October 17, 2021

Primstav or rimstav is a flat, rod-shaped calendar made of wood. From Møre we also know the name ring rod, because the otherwise straight rod there was oval shaped. The calendar is perpetual (cyclical) because it does not include moving holidays.

Origin and use

The name primstav is related to the Latin expressions prima and primatia lunee, and the Norse word prim. The first word in the sense of golden number, which is the number of the year in the 19-year lunar cycle. The next two in the sense of the moon's re-ignition. Golden numbers rarely occur on Scandinavian prime bars. And the word prim is the Norse word for new moon. The prim staff probably originates from the even older rune calendar, which is known since the 13th century, but may well be even older. From Norway we know about 650 prim rods, which are dated from the end of the 15th century until the beginning of the 19th century. The prim staff was in use until it became common with printed almanacs. After the Reformation, the original meaning of many signs associated with Catholic saints was forgotten. The anniversaries were often associated with weather signs or reminders about farming, for example, the weather on the winter day (October 14) was used as a warning of the weather for the winter and October 28 was called "beacon" because it heralded the winter. The prim rod is typical of Norway and Denmark. The Danish prim rod can sometimes have bar numbers for marking the new phase of the moon. A similar calendar from Sweden is described as a rune rod and stands out in that the days are marked with the rune row. Some similar calendars are not known from Iceland, but the Danish barcode type is known from Germany and Central Europe.

Design and marking

The prim rod was usually a flat and elongated piece of wood 50-80 cm in length and 4-6 cm in width. There are also several examples of oval frame-like primers. The prim rod has two sides (the ring rod an oval top and bottom) with calendar drawings. The summer page is valid from 14 April to 13 October. Winter side from October 14 to April 13. After this division, the midwinter day fell on 14 January and the midsummer day on 14 July. On the prim rod, the days are marked with a line or a notch, and holidays and anniversaries are marked with special signs or figures. Some stakes also have weekly markings, and some have a night watch before certain holidays. The prim rod marks are stylized line figures which in part are also used in boom marks from Norwegian farmers, e.g. ax, arrow, cross and twig.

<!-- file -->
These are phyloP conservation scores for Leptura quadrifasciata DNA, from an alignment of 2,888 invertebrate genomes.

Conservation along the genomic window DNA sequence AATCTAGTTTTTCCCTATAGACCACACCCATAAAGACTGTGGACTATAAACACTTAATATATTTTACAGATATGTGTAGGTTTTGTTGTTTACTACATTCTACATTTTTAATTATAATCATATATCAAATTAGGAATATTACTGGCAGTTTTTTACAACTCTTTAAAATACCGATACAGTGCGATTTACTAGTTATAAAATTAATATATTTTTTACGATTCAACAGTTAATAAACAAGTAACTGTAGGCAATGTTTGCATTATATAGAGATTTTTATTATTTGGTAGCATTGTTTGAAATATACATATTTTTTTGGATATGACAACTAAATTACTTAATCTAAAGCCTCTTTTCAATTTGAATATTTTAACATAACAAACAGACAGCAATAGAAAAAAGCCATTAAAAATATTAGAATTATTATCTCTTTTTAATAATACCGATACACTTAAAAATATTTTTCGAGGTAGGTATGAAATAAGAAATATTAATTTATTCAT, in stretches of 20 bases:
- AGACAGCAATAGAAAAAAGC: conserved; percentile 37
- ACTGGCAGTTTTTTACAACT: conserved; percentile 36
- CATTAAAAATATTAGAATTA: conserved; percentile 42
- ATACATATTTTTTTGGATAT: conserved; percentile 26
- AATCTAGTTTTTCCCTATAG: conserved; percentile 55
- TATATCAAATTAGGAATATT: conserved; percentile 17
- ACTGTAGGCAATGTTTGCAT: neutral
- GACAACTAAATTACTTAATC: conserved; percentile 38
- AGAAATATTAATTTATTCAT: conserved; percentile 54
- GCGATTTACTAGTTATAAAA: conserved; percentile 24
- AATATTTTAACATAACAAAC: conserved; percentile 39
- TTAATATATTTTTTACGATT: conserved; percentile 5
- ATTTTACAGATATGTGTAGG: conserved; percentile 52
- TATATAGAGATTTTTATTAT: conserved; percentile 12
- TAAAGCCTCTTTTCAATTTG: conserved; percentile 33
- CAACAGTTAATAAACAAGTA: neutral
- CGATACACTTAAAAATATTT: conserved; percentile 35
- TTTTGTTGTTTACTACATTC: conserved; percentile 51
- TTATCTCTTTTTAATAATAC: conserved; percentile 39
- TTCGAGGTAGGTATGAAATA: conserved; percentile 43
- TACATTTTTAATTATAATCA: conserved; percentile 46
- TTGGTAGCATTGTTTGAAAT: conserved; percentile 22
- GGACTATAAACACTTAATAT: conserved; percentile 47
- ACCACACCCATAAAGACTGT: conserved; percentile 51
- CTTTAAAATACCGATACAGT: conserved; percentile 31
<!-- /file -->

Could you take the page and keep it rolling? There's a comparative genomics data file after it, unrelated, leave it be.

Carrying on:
Anniversaries on the Norwegian prim staff

The anniversaries of the primate are probably a mixture of pagan and Christian anniversaries, although the latter are now in the majority. The anniversaries can have different names. These are separated by commas in the brand name column. Each anniversary also has its own brand, which can also vary. The variants are separated by commas in the column for prime markers.

Summer season

Winter season



Brynjulf ​​Alver: Day and brand: folk time and anniversary tradition Oslo 1970, New edition: Bergen 1981 Hans Cappelen. "Boomer marks in Norway - an overview", in Anders Bjønnes et al. (ed.): Seal drawings from the tributes in Norway 1591 and 1610, published by the Norwegian Genealogical Society, Oslo 2010 Audun Dybdahl: The primate in the light of the cult of saints: origin, form, function and symbolism. Tapir, 2011. ISBN 978-82-519-2564-8 Randi Ekrem (1992). Primstaven: traditions and anniversaries. Ålesund: R. Ekrem. ISBN 8299269105. K. and Jon Haukanes. Seal and boom mark from Hardanger, Oslo 1944 Amund Helland: «Old Norwegian time calculus and the primate», in Topographical-statistical description of Bratsberg county. First part. Kristiania: Aschehoug, 1900, pp. 476–501. Norvald Losnegard. Primstaven: gamle minne- og merkedagar 1999 Setesdalsforlaget ISBN 82-91820-47-3 L. Streams. Boom mark from Sunnmøre, Oslo 1943

External links

Description of the prim rod Kaare Hovind's primstavarkiv is available at NTN

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